Thursday, April 27, 2006

Nobody in this City can Drive

Fredericton has some of the worst drivers in the country. I believe that I recall a study at some point that indicated as much in regards to the Maritimes in general, but not Fredericton specifically, so in this, I speak only from my own experience. Any drive I take in or around this city is generally characterized by three successive emotional states. First, an inevitable outburst of anger, at whatever driving offense I happen to see first among the innumerable many occurring in this city at all times. After a frothing, barely sensical tirade that no one else is thankfully around to hear, I enter a state of quiet disbelief, muted by a throat screamed raw. Finally, after several such instances in quick succession, I enter a state of jaded acceptance. Much like in the episode of the Simpsons where Marge becomes a cop and takes a depressed walk through Springfield, internally reciting a grim litany of crimes she observes ("Man parked across three handicap spaces"), I silently take note of each further offense, slowly becoming more jade statue than man.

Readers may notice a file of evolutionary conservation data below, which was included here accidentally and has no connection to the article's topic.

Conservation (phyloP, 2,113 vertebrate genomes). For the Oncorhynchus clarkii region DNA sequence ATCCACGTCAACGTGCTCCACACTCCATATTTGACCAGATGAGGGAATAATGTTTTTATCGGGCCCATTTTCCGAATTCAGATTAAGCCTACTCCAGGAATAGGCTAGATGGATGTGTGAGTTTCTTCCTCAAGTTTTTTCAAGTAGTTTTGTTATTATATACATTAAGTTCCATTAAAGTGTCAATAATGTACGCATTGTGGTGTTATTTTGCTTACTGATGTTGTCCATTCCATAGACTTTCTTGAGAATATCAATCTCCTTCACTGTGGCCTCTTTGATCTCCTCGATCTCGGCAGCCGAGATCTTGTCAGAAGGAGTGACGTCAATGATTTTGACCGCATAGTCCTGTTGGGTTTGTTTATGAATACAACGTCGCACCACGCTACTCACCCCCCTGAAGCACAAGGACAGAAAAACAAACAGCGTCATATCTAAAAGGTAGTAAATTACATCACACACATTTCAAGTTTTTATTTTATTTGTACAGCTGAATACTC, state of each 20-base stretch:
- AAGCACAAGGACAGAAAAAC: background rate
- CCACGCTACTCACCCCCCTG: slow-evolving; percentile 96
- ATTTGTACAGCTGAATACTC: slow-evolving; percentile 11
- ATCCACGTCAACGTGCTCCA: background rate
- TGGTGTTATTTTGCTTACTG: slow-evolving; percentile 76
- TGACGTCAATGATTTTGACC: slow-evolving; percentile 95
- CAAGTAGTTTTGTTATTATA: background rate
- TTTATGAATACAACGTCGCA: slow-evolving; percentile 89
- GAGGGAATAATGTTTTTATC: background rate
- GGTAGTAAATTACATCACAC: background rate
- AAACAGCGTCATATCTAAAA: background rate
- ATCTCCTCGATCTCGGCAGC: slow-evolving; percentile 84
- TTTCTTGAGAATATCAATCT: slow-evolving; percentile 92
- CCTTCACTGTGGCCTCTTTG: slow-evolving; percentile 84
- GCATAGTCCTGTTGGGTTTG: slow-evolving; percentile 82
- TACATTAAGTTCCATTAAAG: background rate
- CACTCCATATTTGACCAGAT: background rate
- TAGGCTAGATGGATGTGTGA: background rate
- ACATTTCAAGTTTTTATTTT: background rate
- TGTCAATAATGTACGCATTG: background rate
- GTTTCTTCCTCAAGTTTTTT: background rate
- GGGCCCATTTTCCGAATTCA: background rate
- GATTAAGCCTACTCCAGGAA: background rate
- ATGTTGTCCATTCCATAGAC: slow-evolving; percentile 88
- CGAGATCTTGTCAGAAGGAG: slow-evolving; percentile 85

A car with no lights on.

A van tailgating me so closely that I fear the next stop sign.

A tractor-trailer passing on a double yellow, on a road it's not supposed to be using.

A motorcycle almost run into by a motorist who doesn't notice anything smaller than a car.

A sport-utility vehicle idling at a green light while the driver talks on a cell phone or applies their make-up.

A truck trying to turn left across a busy street during rush hour, while a dozen more cars planning to turn right wait behind it.

A full line of ten vehicles waiting to turn left at a set of traffic lights, none of them with their turn signals on, and the front one a full car length in front of the stop line.